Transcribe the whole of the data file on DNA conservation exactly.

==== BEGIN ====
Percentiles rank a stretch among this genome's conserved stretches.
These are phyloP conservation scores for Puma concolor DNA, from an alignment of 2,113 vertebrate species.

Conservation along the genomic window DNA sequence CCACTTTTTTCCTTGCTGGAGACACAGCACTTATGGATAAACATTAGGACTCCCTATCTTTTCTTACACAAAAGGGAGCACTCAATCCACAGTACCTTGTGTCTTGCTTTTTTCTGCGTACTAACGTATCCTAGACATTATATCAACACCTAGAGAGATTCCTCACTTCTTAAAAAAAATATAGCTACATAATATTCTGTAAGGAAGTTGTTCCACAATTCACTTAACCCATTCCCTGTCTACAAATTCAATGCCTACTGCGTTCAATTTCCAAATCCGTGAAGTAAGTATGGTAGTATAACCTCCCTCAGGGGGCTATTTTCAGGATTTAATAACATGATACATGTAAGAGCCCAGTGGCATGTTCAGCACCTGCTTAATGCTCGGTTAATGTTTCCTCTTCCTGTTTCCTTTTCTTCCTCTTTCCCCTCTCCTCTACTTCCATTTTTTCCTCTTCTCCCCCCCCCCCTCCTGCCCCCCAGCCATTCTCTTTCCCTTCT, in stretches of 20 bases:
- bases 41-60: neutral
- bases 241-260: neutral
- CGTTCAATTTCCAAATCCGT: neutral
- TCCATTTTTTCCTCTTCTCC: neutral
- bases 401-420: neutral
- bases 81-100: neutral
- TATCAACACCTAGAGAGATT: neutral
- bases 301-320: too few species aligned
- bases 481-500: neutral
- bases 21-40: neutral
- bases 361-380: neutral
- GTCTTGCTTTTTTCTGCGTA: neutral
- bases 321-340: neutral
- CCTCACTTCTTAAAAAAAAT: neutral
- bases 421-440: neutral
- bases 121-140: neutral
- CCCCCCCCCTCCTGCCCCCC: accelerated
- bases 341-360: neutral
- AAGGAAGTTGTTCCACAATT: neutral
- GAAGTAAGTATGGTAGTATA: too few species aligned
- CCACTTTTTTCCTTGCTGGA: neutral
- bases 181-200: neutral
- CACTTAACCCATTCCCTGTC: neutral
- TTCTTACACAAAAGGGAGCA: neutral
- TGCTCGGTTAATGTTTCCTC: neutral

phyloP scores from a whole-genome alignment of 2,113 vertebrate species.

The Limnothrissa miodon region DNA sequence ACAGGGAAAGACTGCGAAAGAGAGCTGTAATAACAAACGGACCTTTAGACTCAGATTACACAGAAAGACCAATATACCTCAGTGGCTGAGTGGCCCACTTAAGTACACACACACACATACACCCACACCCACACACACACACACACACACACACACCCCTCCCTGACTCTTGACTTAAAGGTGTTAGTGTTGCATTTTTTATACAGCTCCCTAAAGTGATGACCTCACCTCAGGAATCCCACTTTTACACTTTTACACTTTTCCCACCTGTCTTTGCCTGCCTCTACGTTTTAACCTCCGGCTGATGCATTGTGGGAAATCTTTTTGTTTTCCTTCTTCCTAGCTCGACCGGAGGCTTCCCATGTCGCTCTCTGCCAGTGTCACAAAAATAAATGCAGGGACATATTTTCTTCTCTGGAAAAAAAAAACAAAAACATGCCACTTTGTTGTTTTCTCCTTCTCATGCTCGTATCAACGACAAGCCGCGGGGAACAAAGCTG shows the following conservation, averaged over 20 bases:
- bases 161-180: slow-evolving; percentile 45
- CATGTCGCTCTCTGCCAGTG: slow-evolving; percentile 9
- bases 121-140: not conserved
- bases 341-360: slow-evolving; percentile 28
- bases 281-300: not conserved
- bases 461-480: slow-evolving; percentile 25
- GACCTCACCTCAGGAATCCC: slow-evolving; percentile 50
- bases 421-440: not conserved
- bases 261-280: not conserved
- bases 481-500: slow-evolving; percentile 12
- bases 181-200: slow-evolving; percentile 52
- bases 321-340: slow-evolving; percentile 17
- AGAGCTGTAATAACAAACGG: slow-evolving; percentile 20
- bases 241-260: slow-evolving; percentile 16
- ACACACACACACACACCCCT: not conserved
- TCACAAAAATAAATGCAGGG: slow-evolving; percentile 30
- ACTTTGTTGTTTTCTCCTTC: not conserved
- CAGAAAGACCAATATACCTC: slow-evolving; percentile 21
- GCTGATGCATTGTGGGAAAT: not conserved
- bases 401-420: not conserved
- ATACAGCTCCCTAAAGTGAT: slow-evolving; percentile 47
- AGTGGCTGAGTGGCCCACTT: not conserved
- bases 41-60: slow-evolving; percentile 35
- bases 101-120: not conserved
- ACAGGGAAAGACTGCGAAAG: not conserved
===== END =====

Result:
Percentiles rank a stretch among this genome's conserved stretches.
These are phyloP conservation scores for Puma concolor DNA, from an alignment of 2,113 vertebrate species.

Conservation along the genomic window DNA sequence CCACTTTTTTCCTTGCTGGAGACACAGCACTTATGGATAAACATTAGGACTCCCTATCTTTTCTTACACAAAAGGGAGCACTCAATCCACAGTACCTTGTGTCTTGCTTTTTTCTGCGTACTAACGTATCCTAGACATTATATCAACACCTAGAGAGATTCCTCACTTCTTAAAAAAAATATAGCTACATAATATTCTGTAAGGAAGTTGTTCCACAATTCACTTAACCCATTCCCTGTCTACAAATTCAATGCCTACTGCGTTCAATTTCCAAATCCGTGAAGTAAGTATGGTAGTATAACCTCCCTCAGGGGGCTATTTTCAGGATTTAATAACATGATACATGTAAGAGCCCAGTGGCATGTTCAGCACCTGCTTAATGCTCGGTTAATGTTTCCTCTTCCTGTTTCCTTTTCTTCCTCTTTCCCCTCTCCTCTACTTCCATTTTTTCCTCTTCTCCCCCCCCCCCTCCTGCCCCCCAGCCATTCTCTTTCCCTTCT, in stretches of 20 bases:
- bases 41-60: neutral
- bases 241-260: neutral
- CGTTCAATTTCCAAATCCGT: neutral
- TCCATTTTTTCCTCTTCTCC: neutral
- bases 401-420: neutral
- bases 81-100: neutral
- TATCAACACCTAGAGAGATT: neutral
- bases 301-320: too few species aligned
- bases 481-500: neutral
- bases 21-40: neutral
- bases 361-380: neutral
- GTCTTGCTTTTTTCTGCGTA: neutral
- bases 321-340: neutral
- CCTCACTTCTTAAAAAAAAT: neutral
- bases 421-440: neutral
- bases 121-140: neutral
- CCCCCCCCCTCCTGCCCCCC: accelerated
- bases 341-360: neutral
- AAGGAAGTTGTTCCACAATT: neutral
- GAAGTAAGTATGGTAGTATA: too few species aligned
- CCACTTTTTTCCTTGCTGGA: neutral
- bases 181-200: neutral
- CACTTAACCCATTCCCTGTC: neutral
- TTCTTACACAAAAGGGAGCA: neutral
- TGCTCGGTTAATGTTTCCTC: neutral

phyloP scores from a whole-genome alignment of 2,113 vertebrate species.

The Limnothrissa miodon region DNA sequence ACAGGGAAAGACTGCGAAAGAGAGCTGTAATAACAAACGGACCTTTAGACTCAGATTACACAGAAAGACCAATATACCTCAGTGGCTGAGTGGCCCACTTAAGTACACACACACACATACACCCACACCCACACACACACACACACACACACACACCCCTCCCTGACTCTTGACTTAAAGGTGTTAGTGTTGCATTTTTTATACAGCTCCCTAAAGTGATGACCTCACCTCAGGAATCCCACTTTTACACTTTTACACTTTTCCCACCTGTCTTTGCCTGCCTCTACGTTTTAACCTCCGGCTGATGCATTGTGGGAAATCTTTTTGTTTTCCTTCTTCCTAGCTCGACCGGAGGCTTCCCATGTCGCTCTCTGCCAGTGTCACAAAAATAAATGCAGGGACATATTTTCTTCTCTGGAAAAAAAAAACAAAAACATGCCACTTTGTTGTTTTCTCCTTCTCATGCTCGTATCAACGACAAGCCGCGGGGAACAAAGCTG shows the following conservation, averaged over 20 bases:
- bases 161-180: slow-evolving; percentile 45
- CATGTCGCTCTCTGCCAGTG: slow-evolving; percentile 9
- bases 121-140: not conserved
- bases 341-360: slow-evolving; percentile 28
- bases 281-300: not conserved
- bases 461-480: slow-evolving; percentile 25
- GACCTCACCTCAGGAATCCC: slow-evolving; percentile 50
- bases 421-440: not conserved
- bases 261-280: not conserved
- bases 481-500: slow-evolving; percentile 12
- bases 181-200: slow-evolving; percentile 52
- bases 321-340: slow-evolving; percentile 17
- AGAGCTGTAATAACAAACGG: slow-evolving; percentile 20
- bases 241-260: slow-evolving; percentile 16
- ACACACACACACACACCCCT: not conserved
- TCACAAAAATAAATGCAGGG: slow-evolving; percentile 30
- ACTTTGTTGTTTTCTCCTTC: not conserved
- CAGAAAGACCAATATACCTC: slow-evolving; percentile 21
- GCTGATGCATTGTGGGAAAT: not conserved
- bases 401-420: not conserved
- ATACAGCTCCCTAAAGTGAT: slow-evolving; percentile 47
- AGTGGCTGAGTGGCCCACTT: not conserved
- bases 41-60: slow-evolving; percentile 35
- bases 101-120: not conserved
- ACAGGGAAAGACTGCGAAAG: not conserved